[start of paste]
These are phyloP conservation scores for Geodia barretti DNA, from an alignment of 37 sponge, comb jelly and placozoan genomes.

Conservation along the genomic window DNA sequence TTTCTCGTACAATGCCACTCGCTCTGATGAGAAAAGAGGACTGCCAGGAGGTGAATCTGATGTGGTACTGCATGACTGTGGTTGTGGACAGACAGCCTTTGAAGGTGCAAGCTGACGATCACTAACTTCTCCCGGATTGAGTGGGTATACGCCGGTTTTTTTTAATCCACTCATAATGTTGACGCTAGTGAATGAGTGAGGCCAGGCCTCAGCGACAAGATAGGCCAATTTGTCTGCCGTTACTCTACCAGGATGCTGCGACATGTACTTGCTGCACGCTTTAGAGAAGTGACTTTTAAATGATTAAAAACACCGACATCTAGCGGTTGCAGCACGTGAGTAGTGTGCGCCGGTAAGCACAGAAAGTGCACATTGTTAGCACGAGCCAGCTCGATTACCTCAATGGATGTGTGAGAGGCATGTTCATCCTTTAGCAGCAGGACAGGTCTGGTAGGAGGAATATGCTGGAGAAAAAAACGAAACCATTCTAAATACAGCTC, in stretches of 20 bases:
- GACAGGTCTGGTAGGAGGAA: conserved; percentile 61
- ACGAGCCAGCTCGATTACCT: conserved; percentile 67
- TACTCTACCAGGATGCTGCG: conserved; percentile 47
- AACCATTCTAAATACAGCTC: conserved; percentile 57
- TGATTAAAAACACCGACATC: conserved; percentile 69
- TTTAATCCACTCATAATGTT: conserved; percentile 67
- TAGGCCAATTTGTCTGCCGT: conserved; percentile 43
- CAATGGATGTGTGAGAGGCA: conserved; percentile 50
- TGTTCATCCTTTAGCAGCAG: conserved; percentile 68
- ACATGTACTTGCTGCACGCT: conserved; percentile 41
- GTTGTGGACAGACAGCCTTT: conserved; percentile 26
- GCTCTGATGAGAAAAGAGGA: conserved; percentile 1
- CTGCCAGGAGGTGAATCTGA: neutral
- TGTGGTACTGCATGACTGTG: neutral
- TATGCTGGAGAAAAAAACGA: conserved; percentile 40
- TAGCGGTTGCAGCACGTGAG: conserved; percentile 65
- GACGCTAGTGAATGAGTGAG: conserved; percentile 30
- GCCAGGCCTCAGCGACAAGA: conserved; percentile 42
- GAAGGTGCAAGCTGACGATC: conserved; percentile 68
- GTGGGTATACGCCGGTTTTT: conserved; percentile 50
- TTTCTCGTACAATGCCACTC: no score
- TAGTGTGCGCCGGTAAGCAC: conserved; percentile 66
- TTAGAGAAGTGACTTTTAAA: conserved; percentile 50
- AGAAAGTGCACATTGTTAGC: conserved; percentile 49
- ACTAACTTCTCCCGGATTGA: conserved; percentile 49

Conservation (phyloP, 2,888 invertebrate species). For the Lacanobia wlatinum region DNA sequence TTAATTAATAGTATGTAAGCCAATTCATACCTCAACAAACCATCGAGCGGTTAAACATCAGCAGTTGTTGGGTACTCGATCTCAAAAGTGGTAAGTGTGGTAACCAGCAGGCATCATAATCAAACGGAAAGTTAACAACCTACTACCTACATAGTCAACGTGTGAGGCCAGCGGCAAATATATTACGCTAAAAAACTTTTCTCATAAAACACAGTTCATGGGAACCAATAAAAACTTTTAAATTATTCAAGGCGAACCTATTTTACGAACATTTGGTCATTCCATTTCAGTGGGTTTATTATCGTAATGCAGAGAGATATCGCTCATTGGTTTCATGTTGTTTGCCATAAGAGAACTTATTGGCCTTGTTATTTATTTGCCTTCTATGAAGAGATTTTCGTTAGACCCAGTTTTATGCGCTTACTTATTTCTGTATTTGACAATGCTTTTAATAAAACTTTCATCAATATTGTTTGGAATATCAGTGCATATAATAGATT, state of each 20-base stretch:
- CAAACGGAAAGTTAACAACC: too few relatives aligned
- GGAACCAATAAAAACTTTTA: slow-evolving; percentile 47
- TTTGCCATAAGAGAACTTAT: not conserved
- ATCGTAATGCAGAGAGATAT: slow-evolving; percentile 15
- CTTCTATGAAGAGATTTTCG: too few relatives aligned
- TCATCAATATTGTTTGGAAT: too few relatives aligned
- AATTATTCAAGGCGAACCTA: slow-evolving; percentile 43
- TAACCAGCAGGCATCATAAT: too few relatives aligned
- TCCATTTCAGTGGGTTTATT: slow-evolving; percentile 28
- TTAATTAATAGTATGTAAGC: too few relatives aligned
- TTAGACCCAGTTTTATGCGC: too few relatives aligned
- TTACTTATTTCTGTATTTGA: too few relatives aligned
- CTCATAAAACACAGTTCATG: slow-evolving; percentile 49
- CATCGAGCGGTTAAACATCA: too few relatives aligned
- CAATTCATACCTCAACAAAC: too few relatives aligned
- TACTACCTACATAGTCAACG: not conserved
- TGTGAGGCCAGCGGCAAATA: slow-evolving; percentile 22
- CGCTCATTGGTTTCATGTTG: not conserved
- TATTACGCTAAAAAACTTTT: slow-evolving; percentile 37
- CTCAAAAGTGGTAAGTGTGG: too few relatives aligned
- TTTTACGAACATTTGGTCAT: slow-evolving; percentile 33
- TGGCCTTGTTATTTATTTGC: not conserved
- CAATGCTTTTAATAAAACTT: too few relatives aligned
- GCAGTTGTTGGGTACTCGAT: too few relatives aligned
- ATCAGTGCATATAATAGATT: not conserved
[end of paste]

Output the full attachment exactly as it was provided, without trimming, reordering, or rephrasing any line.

These are phyloP conservation scores for Geodia barretti DNA, from an alignment of 37 sponge, comb jelly and placozoan genomes.

Conservation along the genomic window DNA sequence TTTCTCGTACAATGCCACTCGCTCTGATGAGAAAAGAGGACTGCCAGGAGGTGAATCTGATGTGGTACTGCATGACTGTGGTTGTGGACAGACAGCCTTTGAAGGTGCAAGCTGACGATCACTAACTTCTCCCGGATTGAGTGGGTATACGCCGGTTTTTTTTAATCCACTCATAATGTTGACGCTAGTGAATGAGTGAGGCCAGGCCTCAGCGACAAGATAGGCCAATTTGTCTGCCGTTACTCTACCAGGATGCTGCGACATGTACTTGCTGCACGCTTTAGAGAAGTGACTTTTAAATGATTAAAAACACCGACATCTAGCGGTTGCAGCACGTGAGTAGTGTGCGCCGGTAAGCACAGAAAGTGCACATTGTTAGCACGAGCCAGCTCGATTACCTCAATGGATGTGTGAGAGGCATGTTCATCCTTTAGCAGCAGGACAGGTCTGGTAGGAGGAATATGCTGGAGAAAAAAACGAAACCATTCTAAATACAGCTC, in stretches of 20 bases:
- GACAGGTCTGGTAGGAGGAA: conserved; percentile 61
- ACGAGCCAGCTCGATTACCT: conserved; percentile 67
- TACTCTACCAGGATGCTGCG: conserved; percentile 47
- AACCATTCTAAATACAGCTC: conserved; percentile 57
- TGATTAAAAACACCGACATC: conserved; percentile 69
- TTTAATCCACTCATAATGTT: conserved; percentile 67
- TAGGCCAATTTGTCTGCCGT: conserved; percentile 43
- CAATGGATGTGTGAGAGGCA: conserved; percentile 50
- TGTTCATCCTTTAGCAGCAG: conserved; percentile 68
- ACATGTACTTGCTGCACGCT: conserved; percentile 41
- GTTGTGGACAGACAGCCTTT: conserved; percentile 26
- GCTCTGATGAGAAAAGAGGA: conserved; percentile 1
- CTGCCAGGAGGTGAATCTGA: neutral
- TGTGGTACTGCATGACTGTG: neutral
- TATGCTGGAGAAAAAAACGA: conserved; percentile 40
- TAGCGGTTGCAGCACGTGAG: conserved; percentile 65
- GACGCTAGTGAATGAGTGAG: conserved; percentile 30
- GCCAGGCCTCAGCGACAAGA: conserved; percentile 42
- GAAGGTGCAAGCTGACGATC: conserved; percentile 68
- GTGGGTATACGCCGGTTTTT: conserved; percentile 50
- TTTCTCGTACAATGCCACTC: no score
- TAGTGTGCGCCGGTAAGCAC: conserved; percentile 66
- TTAGAGAAGTGACTTTTAAA: conserved; percentile 50
- AGAAAGTGCACATTGTTAGC: conserved; percentile 49
- ACTAACTTCTCCCGGATTGA: conserved; percentile 49

Conservation (phyloP, 2,888 invertebrate species). For the Lacanobia wlatinum region DNA sequence TTAATTAATAGTATGTAAGCCAATTCATACCTCAACAAACCATCGAGCGGTTAAACATCAGCAGTTGTTGGGTACTCGATCTCAAAAGTGGTAAGTGTGGTAACCAGCAGGCATCATAATCAAACGGAAAGTTAACAACCTACTACCTACATAGTCAACGTGTGAGGCCAGCGGCAAATATATTACGCTAAAAAACTTTTCTCATAAAACACAGTTCATGGGAACCAATAAAAACTTTTAAATTATTCAAGGCGAACCTATTTTACGAACATTTGGTCATTCCATTTCAGTGGGTTTATTATCGTAATGCAGAGAGATATCGCTCATTGGTTTCATGTTGTTTGCCATAAGAGAACTTATTGGCCTTGTTATTTATTTGCCTTCTATGAAGAGATTTTCGTTAGACCCAGTTTTATGCGCTTACTTATTTCTGTATTTGACAATGCTTTTAATAAAACTTTCATCAATATTGTTTGGAATATCAGTGCATATAATAGATT, state of each 20-base stretch:
- CAAACGGAAAGTTAACAACC: too few relatives aligned
- GGAACCAATAAAAACTTTTA: slow-evolving; percentile 47
- TTTGCCATAAGAGAACTTAT: not conserved
- ATCGTAATGCAGAGAGATAT: slow-evolving; percentile 15
- CTTCTATGAAGAGATTTTCG: too few relatives aligned
- TCATCAATATTGTTTGGAAT: too few relatives aligned
- AATTATTCAAGGCGAACCTA: slow-evolving; percentile 43
- TAACCAGCAGGCATCATAAT: too few relatives aligned
- TCCATTTCAGTGGGTTTATT: slow-evolving; percentile 28
- TTAATTAATAGTATGTAAGC: too few relatives aligned
- TTAGACCCAGTTTTATGCGC: too few relatives aligned
- TTACTTATTTCTGTATTTGA: too few relatives aligned
- CTCATAAAACACAGTTCATG: slow-evolving; percentile 49
- CATCGAGCGGTTAAACATCA: too few relatives aligned
- CAATTCATACCTCAACAAAC: too few relatives aligned
- TACTACCTACATAGTCAACG: not conserved
- TGTGAGGCCAGCGGCAAATA: slow-evolving; percentile 22
- CGCTCATTGGTTTCATGTTG: not conserved
- TATTACGCTAAAAAACTTTT: slow-evolving; percentile 37
- CTCAAAAGTGGTAAGTGTGG: too few relatives aligned
- TTTTACGAACATTTGGTCAT: slow-evolving; percentile 33
- TGGCCTTGTTATTTATTTGC: not conserved
- CAATGCTTTTAATAAAACTT: too few relatives aligned
- GCAGTTGTTGGGTACTCGAT: too few relatives aligned
- ATCAGTGCATATAATAGATT: not conserved